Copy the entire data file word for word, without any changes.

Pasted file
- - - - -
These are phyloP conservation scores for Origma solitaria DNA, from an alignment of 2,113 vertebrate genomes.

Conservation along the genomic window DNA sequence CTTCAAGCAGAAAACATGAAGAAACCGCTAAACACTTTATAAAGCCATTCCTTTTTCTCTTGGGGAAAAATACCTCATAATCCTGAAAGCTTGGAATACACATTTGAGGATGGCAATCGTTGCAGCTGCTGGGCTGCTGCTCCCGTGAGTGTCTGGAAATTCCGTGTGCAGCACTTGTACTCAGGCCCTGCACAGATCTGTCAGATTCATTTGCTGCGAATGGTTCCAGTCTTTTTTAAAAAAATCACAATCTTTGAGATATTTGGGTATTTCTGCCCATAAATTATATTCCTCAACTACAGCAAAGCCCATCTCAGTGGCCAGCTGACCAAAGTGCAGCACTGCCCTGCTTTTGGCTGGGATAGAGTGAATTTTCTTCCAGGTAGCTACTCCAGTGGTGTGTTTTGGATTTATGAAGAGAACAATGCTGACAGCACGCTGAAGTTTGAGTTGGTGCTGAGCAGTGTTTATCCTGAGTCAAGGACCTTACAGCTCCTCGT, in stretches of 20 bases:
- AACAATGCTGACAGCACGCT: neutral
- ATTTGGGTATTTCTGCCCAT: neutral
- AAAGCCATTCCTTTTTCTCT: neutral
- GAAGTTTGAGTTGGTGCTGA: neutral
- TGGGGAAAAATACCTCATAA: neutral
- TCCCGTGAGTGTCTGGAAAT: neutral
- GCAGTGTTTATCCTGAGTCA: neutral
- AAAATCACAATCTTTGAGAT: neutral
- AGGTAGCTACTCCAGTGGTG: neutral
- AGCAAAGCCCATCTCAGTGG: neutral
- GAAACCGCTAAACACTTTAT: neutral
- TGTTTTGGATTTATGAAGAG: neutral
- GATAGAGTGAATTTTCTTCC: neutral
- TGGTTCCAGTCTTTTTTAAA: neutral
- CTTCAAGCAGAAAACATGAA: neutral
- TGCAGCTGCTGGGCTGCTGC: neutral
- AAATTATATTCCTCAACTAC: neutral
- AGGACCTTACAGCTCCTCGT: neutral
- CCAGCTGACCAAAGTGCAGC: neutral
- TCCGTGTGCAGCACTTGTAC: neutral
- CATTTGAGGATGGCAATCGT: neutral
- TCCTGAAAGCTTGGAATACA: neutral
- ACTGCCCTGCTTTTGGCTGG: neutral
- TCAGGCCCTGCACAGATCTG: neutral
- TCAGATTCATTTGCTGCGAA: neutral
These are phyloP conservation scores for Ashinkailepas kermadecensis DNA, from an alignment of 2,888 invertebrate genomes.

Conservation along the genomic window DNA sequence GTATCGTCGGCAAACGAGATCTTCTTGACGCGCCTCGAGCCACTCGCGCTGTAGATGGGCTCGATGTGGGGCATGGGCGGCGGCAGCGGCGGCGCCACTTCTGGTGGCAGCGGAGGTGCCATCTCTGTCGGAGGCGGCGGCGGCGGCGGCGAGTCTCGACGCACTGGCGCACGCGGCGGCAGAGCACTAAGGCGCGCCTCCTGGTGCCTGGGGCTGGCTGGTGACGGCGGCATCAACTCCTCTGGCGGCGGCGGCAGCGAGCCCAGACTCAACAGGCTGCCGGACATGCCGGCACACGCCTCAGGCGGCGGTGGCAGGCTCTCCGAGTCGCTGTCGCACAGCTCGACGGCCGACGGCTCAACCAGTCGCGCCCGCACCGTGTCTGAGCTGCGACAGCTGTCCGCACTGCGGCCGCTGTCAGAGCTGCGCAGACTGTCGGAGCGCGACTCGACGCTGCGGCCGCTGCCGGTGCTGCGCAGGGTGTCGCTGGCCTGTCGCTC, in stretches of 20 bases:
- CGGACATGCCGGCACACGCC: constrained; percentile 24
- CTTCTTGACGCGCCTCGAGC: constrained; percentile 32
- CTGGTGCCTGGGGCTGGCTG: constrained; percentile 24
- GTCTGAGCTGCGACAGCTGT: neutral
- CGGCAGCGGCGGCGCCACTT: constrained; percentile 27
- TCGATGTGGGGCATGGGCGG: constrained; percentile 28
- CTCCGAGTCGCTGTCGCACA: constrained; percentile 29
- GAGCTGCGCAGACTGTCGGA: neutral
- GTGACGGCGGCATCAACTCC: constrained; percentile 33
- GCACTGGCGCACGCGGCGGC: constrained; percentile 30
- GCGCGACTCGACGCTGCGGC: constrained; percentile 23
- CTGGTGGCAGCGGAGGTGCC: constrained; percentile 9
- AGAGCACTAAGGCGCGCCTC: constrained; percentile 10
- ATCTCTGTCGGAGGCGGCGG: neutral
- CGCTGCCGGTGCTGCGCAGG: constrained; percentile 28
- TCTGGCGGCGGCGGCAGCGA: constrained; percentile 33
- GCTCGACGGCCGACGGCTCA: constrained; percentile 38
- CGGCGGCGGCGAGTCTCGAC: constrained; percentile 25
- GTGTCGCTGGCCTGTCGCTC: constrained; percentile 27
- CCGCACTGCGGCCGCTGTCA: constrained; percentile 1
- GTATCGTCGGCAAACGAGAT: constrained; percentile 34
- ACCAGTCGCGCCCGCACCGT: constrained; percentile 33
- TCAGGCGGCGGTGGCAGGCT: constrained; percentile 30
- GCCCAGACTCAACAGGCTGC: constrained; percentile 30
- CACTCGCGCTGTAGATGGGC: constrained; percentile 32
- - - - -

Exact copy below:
These are phyloP conservation scores for Origma solitaria DNA, from an alignment of 2,113 vertebrate genomes.

Conservation along the genomic window DNA sequence CTTCAAGCAGAAAACATGAAGAAACCGCTAAACACTTTATAAAGCCATTCCTTTTTCTCTTGGGGAAAAATACCTCATAATCCTGAAAGCTTGGAATACACATTTGAGGATGGCAATCGTTGCAGCTGCTGGGCTGCTGCTCCCGTGAGTGTCTGGAAATTCCGTGTGCAGCACTTGTACTCAGGCCCTGCACAGATCTGTCAGATTCATTTGCTGCGAATGGTTCCAGTCTTTTTTAAAAAAATCACAATCTTTGAGATATTTGGGTATTTCTGCCCATAAATTATATTCCTCAACTACAGCAAAGCCCATCTCAGTGGCCAGCTGACCAAAGTGCAGCACTGCCCTGCTTTTGGCTGGGATAGAGTGAATTTTCTTCCAGGTAGCTACTCCAGTGGTGTGTTTTGGATTTATGAAGAGAACAATGCTGACAGCACGCTGAAGTTTGAGTTGGTGCTGAGCAGTGTTTATCCTGAGTCAAGGACCTTACAGCTCCTCGT, in stretches of 20 bases:
- AACAATGCTGACAGCACGCT: neutral
- ATTTGGGTATTTCTGCCCAT: neutral
- AAAGCCATTCCTTTTTCTCT: neutral
- GAAGTTTGAGTTGGTGCTGA: neutral
- TGGGGAAAAATACCTCATAA: neutral
- TCCCGTGAGTGTCTGGAAAT: neutral
- GCAGTGTTTATCCTGAGTCA: neutral
- AAAATCACAATCTTTGAGAT: neutral
- AGGTAGCTACTCCAGTGGTG: neutral
- AGCAAAGCCCATCTCAGTGG: neutral
- GAAACCGCTAAACACTTTAT: neutral
- TGTTTTGGATTTATGAAGAG: neutral
- GATAGAGTGAATTTTCTTCC: neutral
- TGGTTCCAGTCTTTTTTAAA: neutral
- CTTCAAGCAGAAAACATGAA: neutral
- TGCAGCTGCTGGGCTGCTGC: neutral
- AAATTATATTCCTCAACTAC: neutral
- AGGACCTTACAGCTCCTCGT: neutral
- CCAGCTGACCAAAGTGCAGC: neutral
- TCCGTGTGCAGCACTTGTAC: neutral
- CATTTGAGGATGGCAATCGT: neutral
- TCCTGAAAGCTTGGAATACA: neutral
- ACTGCCCTGCTTTTGGCTGG: neutral
- TCAGGCCCTGCACAGATCTG: neutral
- TCAGATTCATTTGCTGCGAA: neutral
These are phyloP conservation scores for Ashinkailepas kermadecensis DNA, from an alignment of 2,888 invertebrate genomes.

Conservation along the genomic window DNA sequence GTATCGTCGGCAAACGAGATCTTCTTGACGCGCCTCGAGCCACTCGCGCTGTAGATGGGCTCGATGTGGGGCATGGGCGGCGGCAGCGGCGGCGCCACTTCTGGTGGCAGCGGAGGTGCCATCTCTGTCGGAGGCGGCGGCGGCGGCGGCGAGTCTCGACGCACTGGCGCACGCGGCGGCAGAGCACTAAGGCGCGCCTCCTGGTGCCTGGGGCTGGCTGGTGACGGCGGCATCAACTCCTCTGGCGGCGGCGGCAGCGAGCCCAGACTCAACAGGCTGCCGGACATGCCGGCACACGCCTCAGGCGGCGGTGGCAGGCTCTCCGAGTCGCTGTCGCACAGCTCGACGGCCGACGGCTCAACCAGTCGCGCCCGCACCGTGTCTGAGCTGCGACAGCTGTCCGCACTGCGGCCGCTGTCAGAGCTGCGCAGACTGTCGGAGCGCGACTCGACGCTGCGGCCGCTGCCGGTGCTGCGCAGGGTGTCGCTGGCCTGTCGCTC, in stretches of 20 bases:
- CGGACATGCCGGCACACGCC: constrained; percentile 24
- CTTCTTGACGCGCCTCGAGC: constrained; percentile 32
- CTGGTGCCTGGGGCTGGCTG: constrained; percentile 24
- GTCTGAGCTGCGACAGCTGT: neutral
- CGGCAGCGGCGGCGCCACTT: constrained; percentile 27
- TCGATGTGGGGCATGGGCGG: constrained; percentile 28
- CTCCGAGTCGCTGTCGCACA: constrained; percentile 29
- GAGCTGCGCAGACTGTCGGA: neutral
- GTGACGGCGGCATCAACTCC: constrained; percentile 33
- GCACTGGCGCACGCGGCGGC: constrained; percentile 30
- GCGCGACTCGACGCTGCGGC: constrained; percentile 23
- CTGGTGGCAGCGGAGGTGCC: constrained; percentile 9
- AGAGCACTAAGGCGCGCCTC: constrained; percentile 10
- ATCTCTGTCGGAGGCGGCGG: neutral
- CGCTGCCGGTGCTGCGCAGG: constrained; percentile 28
- TCTGGCGGCGGCGGCAGCGA: constrained; percentile 33
- GCTCGACGGCCGACGGCTCA: constrained; percentile 38
- CGGCGGCGGCGAGTCTCGAC: constrained; percentile 25
- GTGTCGCTGGCCTGTCGCTC: constrained; percentile 27
- CCGCACTGCGGCCGCTGTCA: constrained; percentile 1
- GTATCGTCGGCAAACGAGAT: constrained; percentile 34
- ACCAGTCGCGCCCGCACCGT: constrained; percentile 33
- TCAGGCGGCGGTGGCAGGCT: constrained; percentile 30
- GCCCAGACTCAACAGGCTGC: constrained; percentile 30
- CACTCGCGCTGTAGATGGGC: constrained; percentile 32